When I Grow Up, I Want To Be…
What do you want to be when you grow up, little girl?
Boy, is that a loaded question these days.
Why? Because the answer, depending on where you sit, may not be one that you want to hear. If you’re of an age where you remember jobs that were standard in their time – butcher, baker, candlestick maker – you may be shocked to learn that these roles may not longer exist in the work world, more importantly,our children’s future.
There was a time when one would assume that life held a fairly predictable series of events:
- Grow up
- Go to school (elementary then post-secondary)
- Get a job
- Move out
- Get married
- Have kids
- Live “happily ever after”
Point #4 – getting a job – was key to every point that followed in this predetermined numeric course of events. Being gainfully employed was, well, just expected, and one could safely assume that in doing so, points 5 through 8 would naturally occur.
No more, however, does this life paradigm exist.
We are living in a time when rapid change – both technologically and otherwise – has rendered a whole range of previously common professions obsolete.
Butcher, baker, candlestick maker and perhaps, more recently, travel agent, real estate agent and newspaper delivery person: these professions have all seen their ranks decrease as society has technologically moved forward.
To wit: many industries have steadily declined in popularity or have been completely decimated in the wake of technology’s march. Just ask Kodak.
So what does all of this mean for our youth?
Well, to start, one of the most unfortunate results of living in this digital age is that our kids will never again learn the many inherent lessons that the obsolete jobs taught.
- Patience was taught when, after many days or weeks, that much-anticipated letter arrived in the family mailbox
- Hard work and perseverance were taught when, on the quest to find out a fine detail about a person, place or thing, one had to trek to the local library, pull the file cards and start the often long and arduous journey towards finding out facts
- Money doesn’t grow on trees – And that’s why we fix the things that we’ve got. Planned obsolescence isn’t necessarily a good thing and many items can be repaired rather than thrown away
These lessons and what they represent, are a reflection of the times in which they existed; going back in time, the virtues of patience, hard work and perseverance were respected. Perhaps we can view the changing times and collective shift in the values that were once considered important as a reflection of a new age; one that is increasingly seen as a time where the simple yet once important virtues of daily life no longer exist. After all – when was the last time you told your kids that “patience is a virtue?” Certainly not when both you and your child quickly asked Siri or Professor Google for the answer to that pressing question that needed to be resolved ASAP. We’ve all fallen prey to the lure of instant gratification and as with anything, our dependence has consequences.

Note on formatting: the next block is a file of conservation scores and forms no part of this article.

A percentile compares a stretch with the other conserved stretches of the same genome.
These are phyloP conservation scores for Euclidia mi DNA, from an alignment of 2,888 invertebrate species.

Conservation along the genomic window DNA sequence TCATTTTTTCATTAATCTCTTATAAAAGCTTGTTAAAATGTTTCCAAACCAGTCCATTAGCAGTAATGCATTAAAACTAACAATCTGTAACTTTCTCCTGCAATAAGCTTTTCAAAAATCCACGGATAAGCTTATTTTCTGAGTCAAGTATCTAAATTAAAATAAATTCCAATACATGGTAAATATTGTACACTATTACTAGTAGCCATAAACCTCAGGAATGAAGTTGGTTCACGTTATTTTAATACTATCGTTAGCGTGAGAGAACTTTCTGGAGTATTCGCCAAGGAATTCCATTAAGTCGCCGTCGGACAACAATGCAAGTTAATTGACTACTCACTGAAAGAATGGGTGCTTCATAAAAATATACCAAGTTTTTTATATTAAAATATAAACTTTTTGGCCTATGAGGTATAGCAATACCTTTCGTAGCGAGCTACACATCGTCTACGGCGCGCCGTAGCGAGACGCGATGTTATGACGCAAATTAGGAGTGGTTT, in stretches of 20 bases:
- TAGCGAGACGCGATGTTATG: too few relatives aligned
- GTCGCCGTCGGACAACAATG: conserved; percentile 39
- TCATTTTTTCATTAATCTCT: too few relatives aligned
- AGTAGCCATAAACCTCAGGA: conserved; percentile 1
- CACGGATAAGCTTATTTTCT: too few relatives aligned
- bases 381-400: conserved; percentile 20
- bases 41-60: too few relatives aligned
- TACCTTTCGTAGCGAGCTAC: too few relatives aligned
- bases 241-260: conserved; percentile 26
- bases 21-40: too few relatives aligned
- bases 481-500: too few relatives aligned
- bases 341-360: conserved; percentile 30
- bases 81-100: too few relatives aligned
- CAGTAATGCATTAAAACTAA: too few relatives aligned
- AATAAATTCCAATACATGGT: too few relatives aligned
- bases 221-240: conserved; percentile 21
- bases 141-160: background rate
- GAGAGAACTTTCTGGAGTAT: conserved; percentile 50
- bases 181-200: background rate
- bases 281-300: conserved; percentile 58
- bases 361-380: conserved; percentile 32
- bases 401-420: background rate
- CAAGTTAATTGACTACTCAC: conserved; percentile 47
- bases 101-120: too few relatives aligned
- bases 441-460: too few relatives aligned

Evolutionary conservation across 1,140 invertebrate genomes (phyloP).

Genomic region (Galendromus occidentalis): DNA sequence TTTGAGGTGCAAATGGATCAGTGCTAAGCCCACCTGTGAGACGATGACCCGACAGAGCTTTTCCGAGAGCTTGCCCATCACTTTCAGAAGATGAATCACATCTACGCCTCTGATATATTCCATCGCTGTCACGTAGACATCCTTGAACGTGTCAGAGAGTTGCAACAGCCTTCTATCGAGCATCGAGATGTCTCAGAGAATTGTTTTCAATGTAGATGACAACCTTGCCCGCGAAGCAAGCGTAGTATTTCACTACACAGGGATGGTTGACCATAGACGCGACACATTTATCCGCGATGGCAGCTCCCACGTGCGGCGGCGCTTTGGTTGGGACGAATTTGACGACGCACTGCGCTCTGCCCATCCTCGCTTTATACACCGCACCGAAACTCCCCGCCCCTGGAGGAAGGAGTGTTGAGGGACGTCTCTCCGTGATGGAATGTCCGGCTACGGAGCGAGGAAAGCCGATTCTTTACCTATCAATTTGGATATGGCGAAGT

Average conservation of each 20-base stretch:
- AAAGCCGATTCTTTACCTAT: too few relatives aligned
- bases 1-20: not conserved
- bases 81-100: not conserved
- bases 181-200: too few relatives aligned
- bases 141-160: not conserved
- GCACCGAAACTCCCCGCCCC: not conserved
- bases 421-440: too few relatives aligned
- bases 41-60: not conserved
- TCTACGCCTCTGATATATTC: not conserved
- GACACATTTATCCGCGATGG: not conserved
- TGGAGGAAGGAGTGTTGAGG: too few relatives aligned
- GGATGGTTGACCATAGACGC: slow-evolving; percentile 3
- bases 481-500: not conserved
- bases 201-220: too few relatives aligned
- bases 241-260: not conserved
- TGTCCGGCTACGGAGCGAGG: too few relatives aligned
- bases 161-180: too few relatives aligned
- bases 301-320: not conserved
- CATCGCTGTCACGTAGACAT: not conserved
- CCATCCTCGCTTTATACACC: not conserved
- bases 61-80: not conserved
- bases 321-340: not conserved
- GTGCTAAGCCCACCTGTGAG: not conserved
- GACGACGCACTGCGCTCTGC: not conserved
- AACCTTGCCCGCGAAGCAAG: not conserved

As our kids look forward to a future career that allows them to embrace the digital realities of modern life, they’ve also unknowingly lost the opportunity to learn many important life lessons that came with the jobs of yesteryear. And while no one can deny the advances that have come with the digital age, there’s also no denying that some things just can’t be learned through the ether, or otherwise.
In these rapidly-changing times, the shift from work being done by real, flesh and blood people to computers, robots or other forms of artificial intelligence (AI) has begun. Here are some of the professions that are either on their way to complete obsolescence or are already gone.
These Jobs Are Becoming Obsolete
1) Travel Agent – Google, Siri and the ability to type in two destinations has made a once-popular profession almost non-existent. Kids don’t dream about growing up to be travel agents anymore, not with their AI supports ready to take the reins and steer them to the exotic destination of choice, at a discount, no less.